Why Is Cyber Defence Decades Behind Weaponized Software?

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A simulation of a globe at the CeBIT IT fair on March 1, 2011 in Hanover, central Germany. JOHANNES EISELE/AFP/Getty Images

The high technology of warfare, up until the rise of the Roman Empire, was primarily focused on defense. Cities and castles with stone walls 10 feet thick, moats, boiling oil sprayed from specially constructed towers, rolling stone balls weighing multiple tons dropped on attackers. A well constructed fortress was unassailable.

The Roman war technologists changed all of that. The creation of torsion-powered siege machines. Rolling towers, incendiary ballistics and a host of other technology-based weapons allowed the Romans to overrun the most hardened fortresses.

Fast forward to 1945 and the first use of atomic weapons in wartime. The only defense was simply not to be anywhere near the blast area—an uncertain defense at best.

As nuclear weapons increased in devastation by orders of magnitude each decade, our defensive systems were virtually non-existent. Underground bunkers, caches of dried food, safe water sources, etc. are pitiful defences against the destructive power of direct hits from multiple megaton explosions.

Perhaps the most absurd defense against a nuclear attack is the U.S. Ground Based Missile Defense System. Let's ignore for a moment the overwhelming evidence that the system does not work, and assume that it works perfectly. The result of its perfection would result in the very thing that modern day cybersecurity specialists fear most: High altitude electromagnetic pulses (EMPs).

If the U.S. missile defense system actually succeeded in its goals, then the resulting EMP would destroy the entire electrical grid of the North American continent, resulting the the death of 90 percent of its inhabitants.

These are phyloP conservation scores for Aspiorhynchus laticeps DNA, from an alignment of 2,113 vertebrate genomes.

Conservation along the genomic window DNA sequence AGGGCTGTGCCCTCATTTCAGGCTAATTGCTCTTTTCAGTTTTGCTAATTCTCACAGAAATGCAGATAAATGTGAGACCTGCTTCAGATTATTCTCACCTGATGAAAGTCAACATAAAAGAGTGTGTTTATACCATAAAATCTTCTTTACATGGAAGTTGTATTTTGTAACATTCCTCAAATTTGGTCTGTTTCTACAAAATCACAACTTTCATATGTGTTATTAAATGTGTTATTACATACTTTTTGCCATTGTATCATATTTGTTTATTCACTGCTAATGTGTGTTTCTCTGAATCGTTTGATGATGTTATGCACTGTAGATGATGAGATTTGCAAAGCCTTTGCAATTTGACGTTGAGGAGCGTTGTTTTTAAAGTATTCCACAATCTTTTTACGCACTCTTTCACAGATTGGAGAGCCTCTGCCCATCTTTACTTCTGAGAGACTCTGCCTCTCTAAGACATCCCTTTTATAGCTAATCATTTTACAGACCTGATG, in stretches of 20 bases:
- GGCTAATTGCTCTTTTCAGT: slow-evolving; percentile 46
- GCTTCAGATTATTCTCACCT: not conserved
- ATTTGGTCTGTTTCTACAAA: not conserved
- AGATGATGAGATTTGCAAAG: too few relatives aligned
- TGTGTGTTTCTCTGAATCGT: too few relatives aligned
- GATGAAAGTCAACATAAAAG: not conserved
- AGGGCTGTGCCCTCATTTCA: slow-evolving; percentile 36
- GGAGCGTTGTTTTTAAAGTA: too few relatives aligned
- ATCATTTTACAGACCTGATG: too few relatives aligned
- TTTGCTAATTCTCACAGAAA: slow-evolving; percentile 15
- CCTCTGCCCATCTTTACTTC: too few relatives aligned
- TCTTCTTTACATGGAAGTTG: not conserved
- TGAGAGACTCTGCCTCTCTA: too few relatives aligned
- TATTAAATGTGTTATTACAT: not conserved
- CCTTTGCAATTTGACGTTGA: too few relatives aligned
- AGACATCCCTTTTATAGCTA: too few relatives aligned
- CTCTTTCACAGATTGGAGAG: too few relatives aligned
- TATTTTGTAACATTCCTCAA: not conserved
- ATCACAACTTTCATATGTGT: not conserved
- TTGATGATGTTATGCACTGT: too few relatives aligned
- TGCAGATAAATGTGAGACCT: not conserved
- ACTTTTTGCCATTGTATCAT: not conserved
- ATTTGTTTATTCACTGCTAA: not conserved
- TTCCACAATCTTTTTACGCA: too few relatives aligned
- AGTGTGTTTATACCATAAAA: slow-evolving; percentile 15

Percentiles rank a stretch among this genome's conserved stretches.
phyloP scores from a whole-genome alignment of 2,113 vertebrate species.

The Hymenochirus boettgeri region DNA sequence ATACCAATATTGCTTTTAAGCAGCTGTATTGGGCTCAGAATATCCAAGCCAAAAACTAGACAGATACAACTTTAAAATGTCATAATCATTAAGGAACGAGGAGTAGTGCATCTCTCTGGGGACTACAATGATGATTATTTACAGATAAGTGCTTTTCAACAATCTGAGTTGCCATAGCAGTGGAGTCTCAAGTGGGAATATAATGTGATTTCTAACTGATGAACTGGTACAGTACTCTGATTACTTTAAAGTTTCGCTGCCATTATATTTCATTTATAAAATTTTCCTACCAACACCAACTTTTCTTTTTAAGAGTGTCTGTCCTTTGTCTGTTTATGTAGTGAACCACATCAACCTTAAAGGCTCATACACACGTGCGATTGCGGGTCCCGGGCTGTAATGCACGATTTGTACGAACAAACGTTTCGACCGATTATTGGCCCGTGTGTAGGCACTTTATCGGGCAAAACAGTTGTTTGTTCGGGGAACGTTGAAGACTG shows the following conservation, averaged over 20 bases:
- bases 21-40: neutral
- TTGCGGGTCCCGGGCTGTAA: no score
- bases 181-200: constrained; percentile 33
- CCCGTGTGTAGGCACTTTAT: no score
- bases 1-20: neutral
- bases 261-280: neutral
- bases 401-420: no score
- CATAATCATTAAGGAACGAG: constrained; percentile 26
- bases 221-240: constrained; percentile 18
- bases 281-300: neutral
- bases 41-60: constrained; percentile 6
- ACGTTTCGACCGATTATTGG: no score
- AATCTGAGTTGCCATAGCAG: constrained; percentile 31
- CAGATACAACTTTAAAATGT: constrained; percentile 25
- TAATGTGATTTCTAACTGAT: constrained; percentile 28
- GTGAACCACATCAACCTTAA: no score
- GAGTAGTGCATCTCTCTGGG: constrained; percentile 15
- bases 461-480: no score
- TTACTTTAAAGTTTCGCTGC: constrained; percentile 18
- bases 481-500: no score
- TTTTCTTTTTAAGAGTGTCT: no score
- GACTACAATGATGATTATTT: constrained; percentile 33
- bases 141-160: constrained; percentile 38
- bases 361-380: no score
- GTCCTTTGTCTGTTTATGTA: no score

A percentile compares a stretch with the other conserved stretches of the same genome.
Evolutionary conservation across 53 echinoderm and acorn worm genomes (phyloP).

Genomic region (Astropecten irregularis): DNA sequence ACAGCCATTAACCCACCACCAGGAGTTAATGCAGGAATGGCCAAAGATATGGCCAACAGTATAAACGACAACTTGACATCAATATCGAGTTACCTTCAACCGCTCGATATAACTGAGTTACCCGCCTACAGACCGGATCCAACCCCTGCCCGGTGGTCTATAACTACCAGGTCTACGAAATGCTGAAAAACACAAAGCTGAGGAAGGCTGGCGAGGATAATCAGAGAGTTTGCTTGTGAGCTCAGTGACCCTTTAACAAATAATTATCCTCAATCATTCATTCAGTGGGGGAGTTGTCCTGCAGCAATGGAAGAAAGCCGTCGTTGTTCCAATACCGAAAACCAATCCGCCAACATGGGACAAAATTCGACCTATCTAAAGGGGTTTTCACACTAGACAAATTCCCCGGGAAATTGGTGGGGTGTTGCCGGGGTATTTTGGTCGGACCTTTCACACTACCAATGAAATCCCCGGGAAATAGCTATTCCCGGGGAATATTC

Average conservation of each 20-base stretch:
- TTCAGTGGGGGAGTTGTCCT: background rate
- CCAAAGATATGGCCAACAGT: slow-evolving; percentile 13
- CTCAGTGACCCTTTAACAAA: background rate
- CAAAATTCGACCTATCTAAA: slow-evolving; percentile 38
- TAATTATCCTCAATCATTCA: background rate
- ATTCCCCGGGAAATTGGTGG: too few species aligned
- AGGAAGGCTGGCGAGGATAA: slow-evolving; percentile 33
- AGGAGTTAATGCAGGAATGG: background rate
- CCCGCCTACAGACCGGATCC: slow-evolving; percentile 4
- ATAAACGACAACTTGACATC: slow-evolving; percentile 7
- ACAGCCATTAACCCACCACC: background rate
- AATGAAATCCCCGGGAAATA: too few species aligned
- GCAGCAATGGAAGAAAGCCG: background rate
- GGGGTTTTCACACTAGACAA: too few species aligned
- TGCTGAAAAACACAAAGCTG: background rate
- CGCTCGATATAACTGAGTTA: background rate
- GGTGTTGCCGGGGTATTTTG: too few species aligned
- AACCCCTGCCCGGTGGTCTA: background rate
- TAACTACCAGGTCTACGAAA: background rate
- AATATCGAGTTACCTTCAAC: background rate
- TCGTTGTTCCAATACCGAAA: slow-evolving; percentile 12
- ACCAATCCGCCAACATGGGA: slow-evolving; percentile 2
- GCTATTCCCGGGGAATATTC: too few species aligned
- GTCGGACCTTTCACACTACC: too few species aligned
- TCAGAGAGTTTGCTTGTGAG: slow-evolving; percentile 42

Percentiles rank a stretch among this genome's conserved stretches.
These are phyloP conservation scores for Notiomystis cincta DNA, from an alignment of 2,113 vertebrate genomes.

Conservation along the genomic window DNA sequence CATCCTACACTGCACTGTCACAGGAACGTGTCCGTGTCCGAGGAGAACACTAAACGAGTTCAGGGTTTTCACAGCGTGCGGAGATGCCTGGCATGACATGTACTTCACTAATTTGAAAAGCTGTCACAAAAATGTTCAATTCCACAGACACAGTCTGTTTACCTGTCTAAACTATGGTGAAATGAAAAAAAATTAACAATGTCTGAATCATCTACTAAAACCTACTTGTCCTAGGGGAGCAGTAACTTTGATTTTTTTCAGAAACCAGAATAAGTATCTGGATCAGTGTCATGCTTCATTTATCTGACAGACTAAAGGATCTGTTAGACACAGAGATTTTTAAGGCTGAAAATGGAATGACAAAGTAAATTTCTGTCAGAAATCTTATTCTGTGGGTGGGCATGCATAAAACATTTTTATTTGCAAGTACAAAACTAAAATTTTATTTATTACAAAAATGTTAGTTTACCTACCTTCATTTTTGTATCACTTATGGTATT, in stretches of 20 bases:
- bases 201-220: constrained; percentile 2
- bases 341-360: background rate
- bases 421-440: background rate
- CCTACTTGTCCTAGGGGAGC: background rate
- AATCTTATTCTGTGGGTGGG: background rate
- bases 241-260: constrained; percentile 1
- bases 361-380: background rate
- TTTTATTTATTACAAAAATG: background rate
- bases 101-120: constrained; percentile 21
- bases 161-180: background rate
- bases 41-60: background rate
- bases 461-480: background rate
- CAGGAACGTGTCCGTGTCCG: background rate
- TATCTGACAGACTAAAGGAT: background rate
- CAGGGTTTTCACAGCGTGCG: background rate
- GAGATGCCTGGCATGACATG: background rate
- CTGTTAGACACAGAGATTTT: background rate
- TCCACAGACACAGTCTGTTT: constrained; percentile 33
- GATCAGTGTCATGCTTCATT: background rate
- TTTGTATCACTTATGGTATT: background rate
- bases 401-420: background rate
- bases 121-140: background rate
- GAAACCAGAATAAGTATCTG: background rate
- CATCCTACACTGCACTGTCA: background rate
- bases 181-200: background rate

But all of this is ancient history. The world has evolved. Why would any nation state waste billions in hardware, fuel and manpower when a few dozen high level hackers, sitting comfortable in front of a computer screen, drinking coffee, or vodka, or smoking weed, could accomplish far more with a push of a few buttons?

Why this has not yet happened is because the target nation likely has equivalent capabilities, powered by isolated systems that will survive an initial attack, who will respond in like kind. This detente may keep us secure for a while, but rogue nations, throughout history, led by mad men or women, may soon not care about what response may come. And what then?

If you doubt that our cyber defense systems lag far behind our weaponized software then you are either living in a cave or you never watch or read the news.

Seven years ago, the U.S. and Israel launched a piece of weaponized software, called Stuxnet. It infected hundreds of millions of computers worldwide, yet was sophisticated enough to locate and isolate control systems in Iran at which time it activated and destroyed a significant percentage of Iran's nuclear centrifuges. Last year, however, 23 million records were discovered to have been taken from the U.S. office of personnel management by an unknown agency. The hack began in 2013 and was not discovered for two years. A few months later a teenager hacked the FBI and published the personal records of 20,000 FBI agents. Many of them undercover.

The news is virtually littered with hundreds of similar cases. If you believe the we have any effective cybersecurity whatsoever, then you have bought—hook, line and sinker—the propaganda that our government has been feeding you. Wake up!

John McAfee is a cybersecurity pioneer who developed the first ever commercial anti-virus software.